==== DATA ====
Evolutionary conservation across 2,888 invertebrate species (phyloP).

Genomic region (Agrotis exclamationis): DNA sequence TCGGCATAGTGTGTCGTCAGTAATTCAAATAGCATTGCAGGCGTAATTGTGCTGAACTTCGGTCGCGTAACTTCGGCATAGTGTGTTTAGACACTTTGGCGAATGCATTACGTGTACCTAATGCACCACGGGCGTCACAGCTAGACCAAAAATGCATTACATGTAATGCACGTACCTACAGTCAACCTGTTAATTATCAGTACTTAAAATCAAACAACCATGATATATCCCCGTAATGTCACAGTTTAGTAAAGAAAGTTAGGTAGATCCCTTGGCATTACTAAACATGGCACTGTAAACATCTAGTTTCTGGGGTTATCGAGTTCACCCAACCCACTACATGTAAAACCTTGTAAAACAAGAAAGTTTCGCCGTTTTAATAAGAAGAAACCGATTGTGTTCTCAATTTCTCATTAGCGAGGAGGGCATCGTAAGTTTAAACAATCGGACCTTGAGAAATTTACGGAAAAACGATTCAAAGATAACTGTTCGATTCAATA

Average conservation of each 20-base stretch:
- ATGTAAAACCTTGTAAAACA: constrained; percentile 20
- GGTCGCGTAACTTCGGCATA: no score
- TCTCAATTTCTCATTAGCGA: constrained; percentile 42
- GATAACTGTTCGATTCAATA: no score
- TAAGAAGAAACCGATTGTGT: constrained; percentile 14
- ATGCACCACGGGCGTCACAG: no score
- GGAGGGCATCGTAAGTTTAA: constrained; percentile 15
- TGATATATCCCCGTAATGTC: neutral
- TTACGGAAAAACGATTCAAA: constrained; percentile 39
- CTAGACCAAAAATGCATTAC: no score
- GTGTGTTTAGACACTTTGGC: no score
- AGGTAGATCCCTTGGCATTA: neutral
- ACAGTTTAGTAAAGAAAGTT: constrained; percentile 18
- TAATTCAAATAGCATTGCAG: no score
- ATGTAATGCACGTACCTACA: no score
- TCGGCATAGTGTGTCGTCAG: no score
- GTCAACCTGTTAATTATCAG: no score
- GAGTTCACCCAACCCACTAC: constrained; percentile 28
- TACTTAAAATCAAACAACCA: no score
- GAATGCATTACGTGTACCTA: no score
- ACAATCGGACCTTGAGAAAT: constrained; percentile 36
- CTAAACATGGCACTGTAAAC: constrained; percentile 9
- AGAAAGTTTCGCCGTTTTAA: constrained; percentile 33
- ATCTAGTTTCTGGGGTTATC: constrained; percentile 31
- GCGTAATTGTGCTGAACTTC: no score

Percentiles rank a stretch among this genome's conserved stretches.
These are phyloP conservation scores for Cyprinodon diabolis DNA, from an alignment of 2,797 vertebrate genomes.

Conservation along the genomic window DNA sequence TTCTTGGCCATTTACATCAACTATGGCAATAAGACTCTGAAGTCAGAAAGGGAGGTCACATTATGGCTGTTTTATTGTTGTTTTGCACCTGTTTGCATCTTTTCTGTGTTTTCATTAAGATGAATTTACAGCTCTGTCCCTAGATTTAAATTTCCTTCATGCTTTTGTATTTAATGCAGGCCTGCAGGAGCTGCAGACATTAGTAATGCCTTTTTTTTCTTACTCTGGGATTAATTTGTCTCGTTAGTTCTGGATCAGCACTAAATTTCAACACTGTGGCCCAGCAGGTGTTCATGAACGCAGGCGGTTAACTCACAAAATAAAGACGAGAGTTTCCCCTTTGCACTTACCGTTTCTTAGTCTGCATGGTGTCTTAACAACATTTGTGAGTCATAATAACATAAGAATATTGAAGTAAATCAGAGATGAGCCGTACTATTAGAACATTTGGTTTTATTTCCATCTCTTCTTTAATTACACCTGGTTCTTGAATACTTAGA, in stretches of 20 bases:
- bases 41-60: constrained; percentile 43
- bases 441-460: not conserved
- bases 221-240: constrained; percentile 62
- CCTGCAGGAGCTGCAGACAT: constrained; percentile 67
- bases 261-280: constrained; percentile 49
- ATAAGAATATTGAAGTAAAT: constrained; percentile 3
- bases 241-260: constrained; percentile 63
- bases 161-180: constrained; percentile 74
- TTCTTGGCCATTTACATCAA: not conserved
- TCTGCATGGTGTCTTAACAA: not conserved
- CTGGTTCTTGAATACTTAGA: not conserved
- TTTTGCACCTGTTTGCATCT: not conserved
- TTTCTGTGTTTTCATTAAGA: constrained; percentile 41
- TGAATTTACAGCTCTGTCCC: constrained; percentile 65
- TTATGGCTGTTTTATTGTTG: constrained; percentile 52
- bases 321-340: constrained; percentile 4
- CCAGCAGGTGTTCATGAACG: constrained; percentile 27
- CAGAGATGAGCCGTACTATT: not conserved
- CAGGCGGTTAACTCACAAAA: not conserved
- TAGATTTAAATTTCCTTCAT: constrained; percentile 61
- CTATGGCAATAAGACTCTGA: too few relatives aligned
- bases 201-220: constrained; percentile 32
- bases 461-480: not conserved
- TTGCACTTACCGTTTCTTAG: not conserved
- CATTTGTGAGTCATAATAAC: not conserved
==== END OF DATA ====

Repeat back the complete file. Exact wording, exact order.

Evolutionary conservation across 2,888 invertebrate species (phyloP).

Genomic region (Agrotis exclamationis): DNA sequence TCGGCATAGTGTGTCGTCAGTAATTCAAATAGCATTGCAGGCGTAATTGTGCTGAACTTCGGTCGCGTAACTTCGGCATAGTGTGTTTAGACACTTTGGCGAATGCATTACGTGTACCTAATGCACCACGGGCGTCACAGCTAGACCAAAAATGCATTACATGTAATGCACGTACCTACAGTCAACCTGTTAATTATCAGTACTTAAAATCAAACAACCATGATATATCCCCGTAATGTCACAGTTTAGTAAAGAAAGTTAGGTAGATCCCTTGGCATTACTAAACATGGCACTGTAAACATCTAGTTTCTGGGGTTATCGAGTTCACCCAACCCACTACATGTAAAACCTTGTAAAACAAGAAAGTTTCGCCGTTTTAATAAGAAGAAACCGATTGTGTTCTCAATTTCTCATTAGCGAGGAGGGCATCGTAAGTTTAAACAATCGGACCTTGAGAAATTTACGGAAAAACGATTCAAAGATAACTGTTCGATTCAATA

Average conservation of each 20-base stretch:
- ATGTAAAACCTTGTAAAACA: constrained; percentile 20
- GGTCGCGTAACTTCGGCATA: no score
- TCTCAATTTCTCATTAGCGA: constrained; percentile 42
- GATAACTGTTCGATTCAATA: no score
- TAAGAAGAAACCGATTGTGT: constrained; percentile 14
- ATGCACCACGGGCGTCACAG: no score
- GGAGGGCATCGTAAGTTTAA: constrained; percentile 15
- TGATATATCCCCGTAATGTC: neutral
- TTACGGAAAAACGATTCAAA: constrained; percentile 39
- CTAGACCAAAAATGCATTAC: no score
- GTGTGTTTAGACACTTTGGC: no score
- AGGTAGATCCCTTGGCATTA: neutral
- ACAGTTTAGTAAAGAAAGTT: constrained; percentile 18
- TAATTCAAATAGCATTGCAG: no score
- ATGTAATGCACGTACCTACA: no score
- TCGGCATAGTGTGTCGTCAG: no score
- GTCAACCTGTTAATTATCAG: no score
- GAGTTCACCCAACCCACTAC: constrained; percentile 28
- TACTTAAAATCAAACAACCA: no score
- GAATGCATTACGTGTACCTA: no score
- ACAATCGGACCTTGAGAAAT: constrained; percentile 36
- CTAAACATGGCACTGTAAAC: constrained; percentile 9
- AGAAAGTTTCGCCGTTTTAA: constrained; percentile 33
- ATCTAGTTTCTGGGGTTATC: constrained; percentile 31
- GCGTAATTGTGCTGAACTTC: no score

Percentiles rank a stretch among this genome's conserved stretches.
These are phyloP conservation scores for Cyprinodon diabolis DNA, from an alignment of 2,797 vertebrate genomes.

Conservation along the genomic window DNA sequence TTCTTGGCCATTTACATCAACTATGGCAATAAGACTCTGAAGTCAGAAAGGGAGGTCACATTATGGCTGTTTTATTGTTGTTTTGCACCTGTTTGCATCTTTTCTGTGTTTTCATTAAGATGAATTTACAGCTCTGTCCCTAGATTTAAATTTCCTTCATGCTTTTGTATTTAATGCAGGCCTGCAGGAGCTGCAGACATTAGTAATGCCTTTTTTTTCTTACTCTGGGATTAATTTGTCTCGTTAGTTCTGGATCAGCACTAAATTTCAACACTGTGGCCCAGCAGGTGTTCATGAACGCAGGCGGTTAACTCACAAAATAAAGACGAGAGTTTCCCCTTTGCACTTACCGTTTCTTAGTCTGCATGGTGTCTTAACAACATTTGTGAGTCATAATAACATAAGAATATTGAAGTAAATCAGAGATGAGCCGTACTATTAGAACATTTGGTTTTATTTCCATCTCTTCTTTAATTACACCTGGTTCTTGAATACTTAGA, in stretches of 20 bases:
- bases 41-60: constrained; percentile 43
- bases 441-460: not conserved
- bases 221-240: constrained; percentile 62
- CCTGCAGGAGCTGCAGACAT: constrained; percentile 67
- bases 261-280: constrained; percentile 49
- ATAAGAATATTGAAGTAAAT: constrained; percentile 3
- bases 241-260: constrained; percentile 63
- bases 161-180: constrained; percentile 74
- TTCTTGGCCATTTACATCAA: not conserved
- TCTGCATGGTGTCTTAACAA: not conserved
- CTGGTTCTTGAATACTTAGA: not conserved
- TTTTGCACCTGTTTGCATCT: not conserved
- TTTCTGTGTTTTCATTAAGA: constrained; percentile 41
- TGAATTTACAGCTCTGTCCC: constrained; percentile 65
- TTATGGCTGTTTTATTGTTG: constrained; percentile 52
- bases 321-340: constrained; percentile 4
- CCAGCAGGTGTTCATGAACG: constrained; percentile 27
- CAGAGATGAGCCGTACTATT: not conserved
- CAGGCGGTTAACTCACAAAA: not conserved
- TAGATTTAAATTTCCTTCAT: constrained; percentile 61
- CTATGGCAATAAGACTCTGA: too few relatives aligned
- bases 201-220: constrained; percentile 32
- bases 461-480: not conserved
- TTGCACTTACCGTTTCTTAG: not conserved
- CATTTGTGAGTCATAATAAC: not conserved